It starts when my flatmates have all gone to bed, probably to watch porn or Match of the Day. I pace my room, counting the clock’s every tick. I’ll sit in bed with my laptop, flicking through distractions. I put on something vapid and stupid, like The Inbetweeners, sometimes even shitey reruns of The Jeremy Kyle Show, downloaded illegally from some American website, where they have subtitles for when the people on it are Scottish or Northerners. I don’t really watch or listen. It’s like my eyes bathe in the screen, sink into a sea of shimmering pixels. I don’t remember anything.

 This doesn’t last very long, and soon I’m up again, pacing. I check the morning alarm’s set for seven. I take out my work clothes from the wardrobe, double check they’re all ironed and neatly folded. I take out my Blackberry and scroll through emails, but my replies to clients can wait till morning. I just want to know what they’re saying. I’ll do the same on Twitter, my eyes glazing down the slipping timeline. It’s all shit; all words spewed up by idiots out drinking, ranting about their girlfriends, or lack of. I suppose it’s Valentine’s Day – or at least, the fag end of Valentine’s Day – but it all seems the same.

Then I’ll strip down to my boxers and get back into bed. I’ll lie awake tossing for an hour in the blueish darkness, with the digital clock filling the room with its glow, like bones through an x-ray. Then the shakes are back and I’m up again, at the window now, lighting a cigarette. I blow smoke into the lukewarm night, where the sky’s always the colour of burnt umber, of light pollution. Two cigarettes later and with the nicotine my shakes are in fusion; an emanating, waiting game in my stomach.

I sneak through to the kitchen in my slippers, watching for mice as the bare bulb illuminates the room. I’m at the fridge within seconds, clawing at carbs: yesterday’s leftover pasta, hunks of cheese, donuts.  Just a great shuddering loveliness of sugar and fat and salt. I’m barely aware I’m doing it; it’s like an inertia takes hold of me and I’m falling without stopping, and all I can do is eat, eat, eat – there’s no alternative, just this void of hunger, this flame that smoulders and hollows me. I move onto the cupboards, stuffing handfuls of cereal in my mouth: bran flakes, Cheerios, my flatmate’s muesli (he’s a health freak, obviously). Packets of crisps: cheese and onion, ready salted. Crackers with lumps of Nutella, white bread rolled up into a ball that’s soft and dissolves in my throat. I can’t get anything down quick enough, and I’m foraging so fast it feels like vertigo.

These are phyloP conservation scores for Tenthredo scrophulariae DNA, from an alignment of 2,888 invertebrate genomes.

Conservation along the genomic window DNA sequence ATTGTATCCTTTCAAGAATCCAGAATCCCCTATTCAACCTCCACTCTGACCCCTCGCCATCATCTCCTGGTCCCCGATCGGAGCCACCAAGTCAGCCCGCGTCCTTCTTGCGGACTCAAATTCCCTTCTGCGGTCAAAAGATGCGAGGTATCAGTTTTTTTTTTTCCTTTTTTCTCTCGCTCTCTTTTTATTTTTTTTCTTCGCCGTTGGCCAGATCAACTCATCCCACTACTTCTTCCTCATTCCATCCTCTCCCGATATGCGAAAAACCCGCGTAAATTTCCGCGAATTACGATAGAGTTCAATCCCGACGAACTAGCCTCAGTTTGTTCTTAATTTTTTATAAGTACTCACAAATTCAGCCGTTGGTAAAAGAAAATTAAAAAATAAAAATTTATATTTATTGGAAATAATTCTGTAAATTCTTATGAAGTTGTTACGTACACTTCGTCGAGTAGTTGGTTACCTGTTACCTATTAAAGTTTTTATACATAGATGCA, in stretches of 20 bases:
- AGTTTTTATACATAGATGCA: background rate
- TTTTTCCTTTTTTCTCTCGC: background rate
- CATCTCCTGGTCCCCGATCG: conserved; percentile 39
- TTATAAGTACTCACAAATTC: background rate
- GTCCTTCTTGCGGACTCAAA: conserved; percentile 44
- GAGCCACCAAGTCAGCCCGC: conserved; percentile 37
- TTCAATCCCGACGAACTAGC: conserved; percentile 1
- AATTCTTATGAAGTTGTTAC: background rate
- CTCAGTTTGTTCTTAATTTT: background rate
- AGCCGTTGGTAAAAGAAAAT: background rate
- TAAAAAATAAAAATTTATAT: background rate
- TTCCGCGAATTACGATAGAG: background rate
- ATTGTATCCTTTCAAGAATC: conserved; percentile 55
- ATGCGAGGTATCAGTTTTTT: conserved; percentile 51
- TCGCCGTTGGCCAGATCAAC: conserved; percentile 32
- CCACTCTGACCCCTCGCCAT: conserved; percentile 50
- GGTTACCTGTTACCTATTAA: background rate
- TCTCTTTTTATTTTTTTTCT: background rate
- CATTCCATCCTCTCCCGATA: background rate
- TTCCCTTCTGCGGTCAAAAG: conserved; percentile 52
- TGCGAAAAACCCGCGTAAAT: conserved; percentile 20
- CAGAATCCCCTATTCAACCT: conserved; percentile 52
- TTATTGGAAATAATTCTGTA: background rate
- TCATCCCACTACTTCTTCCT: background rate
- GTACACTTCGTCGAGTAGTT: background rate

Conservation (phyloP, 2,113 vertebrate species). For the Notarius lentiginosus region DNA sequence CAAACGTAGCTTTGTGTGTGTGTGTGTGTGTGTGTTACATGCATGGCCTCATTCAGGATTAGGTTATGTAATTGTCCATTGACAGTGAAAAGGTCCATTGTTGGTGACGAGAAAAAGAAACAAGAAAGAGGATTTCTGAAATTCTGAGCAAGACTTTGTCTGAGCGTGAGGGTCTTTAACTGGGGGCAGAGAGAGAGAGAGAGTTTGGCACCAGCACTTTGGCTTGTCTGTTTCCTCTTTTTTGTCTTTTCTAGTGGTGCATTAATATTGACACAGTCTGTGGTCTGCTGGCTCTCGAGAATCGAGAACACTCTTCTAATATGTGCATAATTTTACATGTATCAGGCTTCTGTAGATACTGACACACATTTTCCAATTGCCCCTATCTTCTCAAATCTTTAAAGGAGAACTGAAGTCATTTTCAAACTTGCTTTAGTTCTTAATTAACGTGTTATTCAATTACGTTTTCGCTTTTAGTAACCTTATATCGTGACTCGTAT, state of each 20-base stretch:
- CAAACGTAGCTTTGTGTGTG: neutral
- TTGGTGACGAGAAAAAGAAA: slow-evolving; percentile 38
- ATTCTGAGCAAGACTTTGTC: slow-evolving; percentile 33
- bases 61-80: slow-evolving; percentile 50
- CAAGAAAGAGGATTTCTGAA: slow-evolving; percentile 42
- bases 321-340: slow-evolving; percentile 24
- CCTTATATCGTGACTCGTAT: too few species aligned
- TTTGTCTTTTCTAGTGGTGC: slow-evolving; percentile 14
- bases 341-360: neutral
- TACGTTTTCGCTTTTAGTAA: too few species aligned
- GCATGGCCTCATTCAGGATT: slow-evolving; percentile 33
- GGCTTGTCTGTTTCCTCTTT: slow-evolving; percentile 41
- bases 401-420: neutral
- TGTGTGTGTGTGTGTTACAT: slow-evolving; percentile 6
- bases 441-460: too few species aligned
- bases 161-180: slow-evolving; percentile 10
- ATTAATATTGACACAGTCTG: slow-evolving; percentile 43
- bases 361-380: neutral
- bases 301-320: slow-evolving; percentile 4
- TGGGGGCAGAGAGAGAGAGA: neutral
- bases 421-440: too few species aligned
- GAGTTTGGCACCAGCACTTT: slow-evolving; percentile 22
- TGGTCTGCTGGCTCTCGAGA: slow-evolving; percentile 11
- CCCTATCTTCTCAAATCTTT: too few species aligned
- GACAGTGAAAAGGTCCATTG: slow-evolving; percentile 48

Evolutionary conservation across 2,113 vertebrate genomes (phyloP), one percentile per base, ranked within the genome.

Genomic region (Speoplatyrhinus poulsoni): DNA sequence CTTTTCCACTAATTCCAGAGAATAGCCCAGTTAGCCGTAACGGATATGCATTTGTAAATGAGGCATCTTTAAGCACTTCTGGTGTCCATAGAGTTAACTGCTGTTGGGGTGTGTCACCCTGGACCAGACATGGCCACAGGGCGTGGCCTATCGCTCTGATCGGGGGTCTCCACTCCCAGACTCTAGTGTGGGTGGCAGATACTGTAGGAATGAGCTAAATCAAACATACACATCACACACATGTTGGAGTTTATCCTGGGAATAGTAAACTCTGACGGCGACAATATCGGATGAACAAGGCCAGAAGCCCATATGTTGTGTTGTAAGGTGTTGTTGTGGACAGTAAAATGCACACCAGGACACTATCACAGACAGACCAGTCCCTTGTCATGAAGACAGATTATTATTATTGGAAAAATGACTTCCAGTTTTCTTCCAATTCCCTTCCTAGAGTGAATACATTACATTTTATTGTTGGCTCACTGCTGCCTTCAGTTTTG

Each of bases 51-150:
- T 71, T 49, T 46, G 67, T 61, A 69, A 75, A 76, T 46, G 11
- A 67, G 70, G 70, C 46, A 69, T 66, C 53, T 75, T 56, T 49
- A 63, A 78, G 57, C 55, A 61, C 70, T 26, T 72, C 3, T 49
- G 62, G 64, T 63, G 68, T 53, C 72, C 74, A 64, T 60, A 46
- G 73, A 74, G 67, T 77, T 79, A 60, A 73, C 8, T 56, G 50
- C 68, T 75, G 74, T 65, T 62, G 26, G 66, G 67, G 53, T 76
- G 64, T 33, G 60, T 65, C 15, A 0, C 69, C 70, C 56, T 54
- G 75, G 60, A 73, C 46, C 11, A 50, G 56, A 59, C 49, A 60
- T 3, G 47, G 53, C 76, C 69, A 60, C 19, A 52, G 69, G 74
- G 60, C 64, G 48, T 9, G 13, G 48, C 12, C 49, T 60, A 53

I step back to look at the mess. I clear up crumbs, wipe surfaces. The trick is to leave no traces.

But it’s not enough, never enough. The sleep dangles tantalisingly over me; I know that if I get a little more, it will come to me, silky and smooth as a mother’s touch, a loving death. There is only one thing left. I know what I need: chocolate.

There’s a 24 hour store five minutes walk away. It’s three in the morning, and the moonlight pours down all cold and white on the deserted street. I focus on something other than my craving. I think of all the lovers, returning home from nightclubs after candlelit dinners. The thought sickens me. My appetite quickens, lurches. With each step I feel the mass of what I’ve eaten churn in my stomach like acid bubbling among debris. When I get to the shop, tossing five bars of 120g Cadbury’s on the counter, the little old man glares at me with suspicion.

I’m gobbling them even before I get back to the house, tossing away the glossy purple wrappers. The combination of sugar and cocoa and vegetable fat is absolute perfection, a dreamy, delicious relaxant. I close the door quietly behind me and rush to my room; someone’s in the kitchen. As I munch the rest of the chocolate – Caramel, Whole Nut, Turkish Delight, Crunchie Bite – I’m not thinking about tomorrow’s guilt, the brain fog and lethargy that burns worse than any hangover; I’m thinking about that heavenly empire that’s about to enfold me, that ether of absence they call sleep. It’s round about now that the shakes go away, and I’m finally ready to imagine.

by Maria Sledmere

prompts: valentines, chocolate, dreams